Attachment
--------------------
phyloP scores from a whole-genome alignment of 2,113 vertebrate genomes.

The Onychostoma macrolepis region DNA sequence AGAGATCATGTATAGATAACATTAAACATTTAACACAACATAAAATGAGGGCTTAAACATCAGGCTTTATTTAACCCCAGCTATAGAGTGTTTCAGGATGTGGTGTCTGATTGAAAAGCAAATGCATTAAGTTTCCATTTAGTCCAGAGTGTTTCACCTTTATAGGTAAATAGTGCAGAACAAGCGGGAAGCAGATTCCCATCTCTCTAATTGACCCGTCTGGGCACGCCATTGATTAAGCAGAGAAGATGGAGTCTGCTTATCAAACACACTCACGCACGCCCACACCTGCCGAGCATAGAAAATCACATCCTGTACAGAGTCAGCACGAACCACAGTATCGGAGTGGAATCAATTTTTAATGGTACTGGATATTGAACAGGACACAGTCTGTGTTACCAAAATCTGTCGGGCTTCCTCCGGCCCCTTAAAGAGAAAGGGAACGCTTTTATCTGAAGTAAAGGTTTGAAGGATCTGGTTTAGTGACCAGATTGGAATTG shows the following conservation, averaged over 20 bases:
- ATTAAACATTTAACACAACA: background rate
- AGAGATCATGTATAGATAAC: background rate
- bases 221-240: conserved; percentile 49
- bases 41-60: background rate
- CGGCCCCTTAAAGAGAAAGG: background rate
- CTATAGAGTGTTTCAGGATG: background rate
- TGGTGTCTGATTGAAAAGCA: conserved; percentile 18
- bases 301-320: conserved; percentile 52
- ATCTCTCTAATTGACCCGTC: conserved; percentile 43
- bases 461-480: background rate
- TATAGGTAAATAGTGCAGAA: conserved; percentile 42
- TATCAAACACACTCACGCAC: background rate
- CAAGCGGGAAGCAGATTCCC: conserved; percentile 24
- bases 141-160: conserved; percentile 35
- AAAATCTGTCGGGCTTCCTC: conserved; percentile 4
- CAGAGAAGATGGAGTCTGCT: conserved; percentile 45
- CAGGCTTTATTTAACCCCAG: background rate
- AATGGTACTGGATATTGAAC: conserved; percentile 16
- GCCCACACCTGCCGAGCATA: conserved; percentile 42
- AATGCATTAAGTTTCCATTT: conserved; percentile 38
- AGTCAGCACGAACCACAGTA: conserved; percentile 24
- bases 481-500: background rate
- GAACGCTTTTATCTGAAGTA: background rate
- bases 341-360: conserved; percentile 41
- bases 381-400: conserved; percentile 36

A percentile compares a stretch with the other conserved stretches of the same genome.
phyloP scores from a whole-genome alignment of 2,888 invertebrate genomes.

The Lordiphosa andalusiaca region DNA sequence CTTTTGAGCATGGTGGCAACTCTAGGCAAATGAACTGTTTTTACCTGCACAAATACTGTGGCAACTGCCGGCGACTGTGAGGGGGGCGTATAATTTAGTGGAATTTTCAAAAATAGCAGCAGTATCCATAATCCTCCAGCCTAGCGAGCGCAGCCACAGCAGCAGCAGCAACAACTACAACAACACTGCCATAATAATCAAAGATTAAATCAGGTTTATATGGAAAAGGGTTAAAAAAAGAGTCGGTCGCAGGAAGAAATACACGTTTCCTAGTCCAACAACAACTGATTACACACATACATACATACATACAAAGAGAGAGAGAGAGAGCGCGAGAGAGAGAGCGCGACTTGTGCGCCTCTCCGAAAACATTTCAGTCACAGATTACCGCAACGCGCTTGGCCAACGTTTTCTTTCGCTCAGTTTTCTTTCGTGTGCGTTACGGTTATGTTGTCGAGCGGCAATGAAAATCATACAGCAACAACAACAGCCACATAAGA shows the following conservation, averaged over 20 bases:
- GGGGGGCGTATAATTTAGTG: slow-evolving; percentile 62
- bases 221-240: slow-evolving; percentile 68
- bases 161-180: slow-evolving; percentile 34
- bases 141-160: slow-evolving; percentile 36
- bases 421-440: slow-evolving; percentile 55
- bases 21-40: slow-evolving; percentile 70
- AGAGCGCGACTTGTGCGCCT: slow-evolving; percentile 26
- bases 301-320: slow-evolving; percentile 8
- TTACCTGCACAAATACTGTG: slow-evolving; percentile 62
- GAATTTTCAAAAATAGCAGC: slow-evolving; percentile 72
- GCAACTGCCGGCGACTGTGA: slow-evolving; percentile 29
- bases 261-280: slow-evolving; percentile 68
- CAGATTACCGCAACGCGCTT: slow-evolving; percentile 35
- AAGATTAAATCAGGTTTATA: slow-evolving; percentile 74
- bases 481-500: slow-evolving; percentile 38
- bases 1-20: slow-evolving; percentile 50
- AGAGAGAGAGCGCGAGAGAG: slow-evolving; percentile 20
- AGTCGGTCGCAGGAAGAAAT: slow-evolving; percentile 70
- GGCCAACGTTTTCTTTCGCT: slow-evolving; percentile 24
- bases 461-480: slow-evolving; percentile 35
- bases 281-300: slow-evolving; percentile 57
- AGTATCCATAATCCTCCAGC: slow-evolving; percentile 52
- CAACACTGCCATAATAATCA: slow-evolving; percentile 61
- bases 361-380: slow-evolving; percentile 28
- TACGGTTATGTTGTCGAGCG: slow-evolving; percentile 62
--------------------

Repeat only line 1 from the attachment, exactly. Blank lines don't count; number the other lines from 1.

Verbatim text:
phyloP scores from a whole-genome alignment of 2,113 vertebrate genomes.